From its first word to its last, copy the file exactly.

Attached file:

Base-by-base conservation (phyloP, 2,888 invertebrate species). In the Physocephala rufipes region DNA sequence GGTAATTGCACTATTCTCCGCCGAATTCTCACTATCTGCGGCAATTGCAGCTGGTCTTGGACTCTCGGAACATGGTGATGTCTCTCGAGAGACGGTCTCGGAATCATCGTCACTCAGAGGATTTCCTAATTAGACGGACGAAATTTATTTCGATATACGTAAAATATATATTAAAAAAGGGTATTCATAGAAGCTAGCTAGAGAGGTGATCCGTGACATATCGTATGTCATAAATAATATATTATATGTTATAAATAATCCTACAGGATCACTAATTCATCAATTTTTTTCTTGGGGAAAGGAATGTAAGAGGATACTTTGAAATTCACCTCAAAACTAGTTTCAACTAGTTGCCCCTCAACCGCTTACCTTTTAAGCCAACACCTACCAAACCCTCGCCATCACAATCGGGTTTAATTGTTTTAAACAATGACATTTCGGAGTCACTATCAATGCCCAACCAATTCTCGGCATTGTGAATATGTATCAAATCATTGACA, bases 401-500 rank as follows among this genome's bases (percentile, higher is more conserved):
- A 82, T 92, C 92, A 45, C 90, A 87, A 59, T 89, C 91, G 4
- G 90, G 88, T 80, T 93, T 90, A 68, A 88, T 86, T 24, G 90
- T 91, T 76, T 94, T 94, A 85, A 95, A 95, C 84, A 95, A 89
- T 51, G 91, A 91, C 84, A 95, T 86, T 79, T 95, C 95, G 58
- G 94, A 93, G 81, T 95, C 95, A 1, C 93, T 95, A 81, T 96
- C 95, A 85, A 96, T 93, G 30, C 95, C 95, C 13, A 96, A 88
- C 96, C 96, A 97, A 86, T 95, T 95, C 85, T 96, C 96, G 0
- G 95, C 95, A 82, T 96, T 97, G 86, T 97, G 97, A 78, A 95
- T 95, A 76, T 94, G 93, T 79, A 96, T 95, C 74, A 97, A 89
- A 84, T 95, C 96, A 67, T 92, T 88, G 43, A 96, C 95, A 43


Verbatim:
Base-by-base conservation (phyloP, 2,888 invertebrate species). In the Physocephala rufipes region DNA sequence GGTAATTGCACTATTCTCCGCCGAATTCTCACTATCTGCGGCAATTGCAGCTGGTCTTGGACTCTCGGAACATGGTGATGTCTCTCGAGAGACGGTCTCGGAATCATCGTCACTCAGAGGATTTCCTAATTAGACGGACGAAATTTATTTCGATATACGTAAAATATATATTAAAAAAGGGTATTCATAGAAGCTAGCTAGAGAGGTGATCCGTGACATATCGTATGTCATAAATAATATATTATATGTTATAAATAATCCTACAGGATCACTAATTCATCAATTTTTTTCTTGGGGAAAGGAATGTAAGAGGATACTTTGAAATTCACCTCAAAACTAGTTTCAACTAGTTGCCCCTCAACCGCTTACCTTTTAAGCCAACACCTACCAAACCCTCGCCATCACAATCGGGTTTAATTGTTTTAAACAATGACATTTCGGAGTCACTATCAATGCCCAACCAATTCTCGGCATTGTGAATATGTATCAAATCATTGACA, bases 401-500 rank as follows among this genome's bases (percentile, higher is more conserved):
- A 82, T 92, C 92, A 45, C 90, A 87, A 59, T 89, C 91, G 4
- G 90, G 88, T 80, T 93, T 90, A 68, A 88, T 86, T 24, G 90
- T 91, T 76, T 94, T 94, A 85, A 95, A 95, C 84, A 95, A 89
- T 51, G 91, A 91, C 84, A 95, T 86, T 79, T 95, C 95, G 58
- G 94, A 93, G 81, T 95, C 95, A 1, C 93, T 95, A 81, T 96
- C 95, A 85, A 96, T 93, G 30, C 95, C 95, C 13, A 96, A 88
- C 96, C 96, A 97, A 86, T 95, T 95, C 85, T 96, C 96, G 0
- G 95, C 95, A 82, T 96, T 97, G 86, T 97, G 97, A 78, A 95
- T 95, A 76, T 94, G 93, T 79, A 96, T 95, C 74, A 97, A 89
- A 84, T 95, C 96, A 67, T 92, T 88, G 43, A 96, C 95, A 43